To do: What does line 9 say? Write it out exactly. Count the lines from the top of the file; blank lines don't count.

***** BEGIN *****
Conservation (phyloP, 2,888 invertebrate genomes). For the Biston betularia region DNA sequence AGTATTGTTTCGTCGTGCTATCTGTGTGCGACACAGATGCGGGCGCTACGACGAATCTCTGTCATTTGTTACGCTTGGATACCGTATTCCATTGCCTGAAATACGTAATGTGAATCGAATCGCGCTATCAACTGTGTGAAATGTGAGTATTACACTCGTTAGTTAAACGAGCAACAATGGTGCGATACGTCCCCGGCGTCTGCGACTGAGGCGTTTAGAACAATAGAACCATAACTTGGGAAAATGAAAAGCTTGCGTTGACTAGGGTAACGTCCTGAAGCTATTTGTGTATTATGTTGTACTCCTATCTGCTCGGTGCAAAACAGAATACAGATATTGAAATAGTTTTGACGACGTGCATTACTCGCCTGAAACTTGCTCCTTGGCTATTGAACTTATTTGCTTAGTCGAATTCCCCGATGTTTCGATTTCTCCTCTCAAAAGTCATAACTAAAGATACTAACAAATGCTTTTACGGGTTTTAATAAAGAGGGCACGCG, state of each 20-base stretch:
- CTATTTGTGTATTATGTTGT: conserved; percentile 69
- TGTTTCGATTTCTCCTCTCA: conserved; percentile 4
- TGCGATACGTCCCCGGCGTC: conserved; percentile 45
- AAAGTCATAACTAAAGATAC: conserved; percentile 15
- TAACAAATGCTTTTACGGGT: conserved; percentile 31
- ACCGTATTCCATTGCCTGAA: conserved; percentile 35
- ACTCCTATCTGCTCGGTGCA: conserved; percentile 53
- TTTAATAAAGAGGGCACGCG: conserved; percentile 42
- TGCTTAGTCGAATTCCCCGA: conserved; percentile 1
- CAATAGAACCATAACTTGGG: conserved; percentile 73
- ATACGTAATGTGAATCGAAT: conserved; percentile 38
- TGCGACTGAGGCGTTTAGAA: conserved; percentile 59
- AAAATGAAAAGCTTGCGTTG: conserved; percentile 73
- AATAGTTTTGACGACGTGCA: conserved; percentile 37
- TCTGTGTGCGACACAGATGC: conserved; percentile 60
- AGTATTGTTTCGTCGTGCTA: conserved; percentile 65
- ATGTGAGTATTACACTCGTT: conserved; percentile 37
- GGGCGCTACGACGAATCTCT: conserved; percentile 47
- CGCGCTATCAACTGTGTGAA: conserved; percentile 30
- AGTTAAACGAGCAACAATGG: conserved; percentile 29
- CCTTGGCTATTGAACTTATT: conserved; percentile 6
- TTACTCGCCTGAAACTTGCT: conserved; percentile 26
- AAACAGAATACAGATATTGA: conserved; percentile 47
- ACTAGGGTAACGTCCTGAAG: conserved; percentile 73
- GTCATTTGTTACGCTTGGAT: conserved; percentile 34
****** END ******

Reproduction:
- TTTAATAAAGAGGGCACGCG: conserved; percentile 42